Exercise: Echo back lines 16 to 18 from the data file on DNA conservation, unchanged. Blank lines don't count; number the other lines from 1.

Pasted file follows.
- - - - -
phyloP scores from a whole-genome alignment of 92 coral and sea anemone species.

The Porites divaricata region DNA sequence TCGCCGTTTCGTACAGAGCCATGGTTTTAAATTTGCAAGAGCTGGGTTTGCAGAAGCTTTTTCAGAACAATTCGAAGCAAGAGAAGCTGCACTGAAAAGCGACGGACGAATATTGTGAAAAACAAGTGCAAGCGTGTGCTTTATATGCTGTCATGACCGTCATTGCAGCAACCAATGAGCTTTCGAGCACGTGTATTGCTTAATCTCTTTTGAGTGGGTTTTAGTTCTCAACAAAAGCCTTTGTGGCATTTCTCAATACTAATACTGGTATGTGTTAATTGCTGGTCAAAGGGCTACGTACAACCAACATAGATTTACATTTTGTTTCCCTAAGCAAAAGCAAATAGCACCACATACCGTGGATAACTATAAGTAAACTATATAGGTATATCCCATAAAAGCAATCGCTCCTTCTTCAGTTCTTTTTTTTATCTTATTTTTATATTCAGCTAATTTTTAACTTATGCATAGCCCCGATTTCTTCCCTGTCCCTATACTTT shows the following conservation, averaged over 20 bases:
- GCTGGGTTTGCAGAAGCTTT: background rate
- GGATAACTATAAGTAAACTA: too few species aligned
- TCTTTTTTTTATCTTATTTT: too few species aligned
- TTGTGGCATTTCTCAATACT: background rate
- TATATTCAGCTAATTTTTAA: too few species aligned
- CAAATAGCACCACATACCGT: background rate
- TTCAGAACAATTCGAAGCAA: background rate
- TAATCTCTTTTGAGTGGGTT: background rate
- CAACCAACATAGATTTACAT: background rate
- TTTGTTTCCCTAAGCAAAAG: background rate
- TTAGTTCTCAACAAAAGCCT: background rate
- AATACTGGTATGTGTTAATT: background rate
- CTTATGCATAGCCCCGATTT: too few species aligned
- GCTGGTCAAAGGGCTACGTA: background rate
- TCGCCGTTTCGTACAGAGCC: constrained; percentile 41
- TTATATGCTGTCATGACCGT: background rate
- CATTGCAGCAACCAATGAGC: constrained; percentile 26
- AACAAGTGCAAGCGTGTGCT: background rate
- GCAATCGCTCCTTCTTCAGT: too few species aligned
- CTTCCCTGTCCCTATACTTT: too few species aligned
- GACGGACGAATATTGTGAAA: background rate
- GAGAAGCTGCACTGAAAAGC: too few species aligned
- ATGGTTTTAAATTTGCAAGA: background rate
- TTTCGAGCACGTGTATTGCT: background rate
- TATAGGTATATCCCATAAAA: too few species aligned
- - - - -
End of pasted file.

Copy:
- GCTGGTCAAAGGGCTACGTA: background rate
- TCGCCGTTTCGTACAGAGCC: constrained; percentile 41
- TTATATGCTGTCATGACCGT: background rate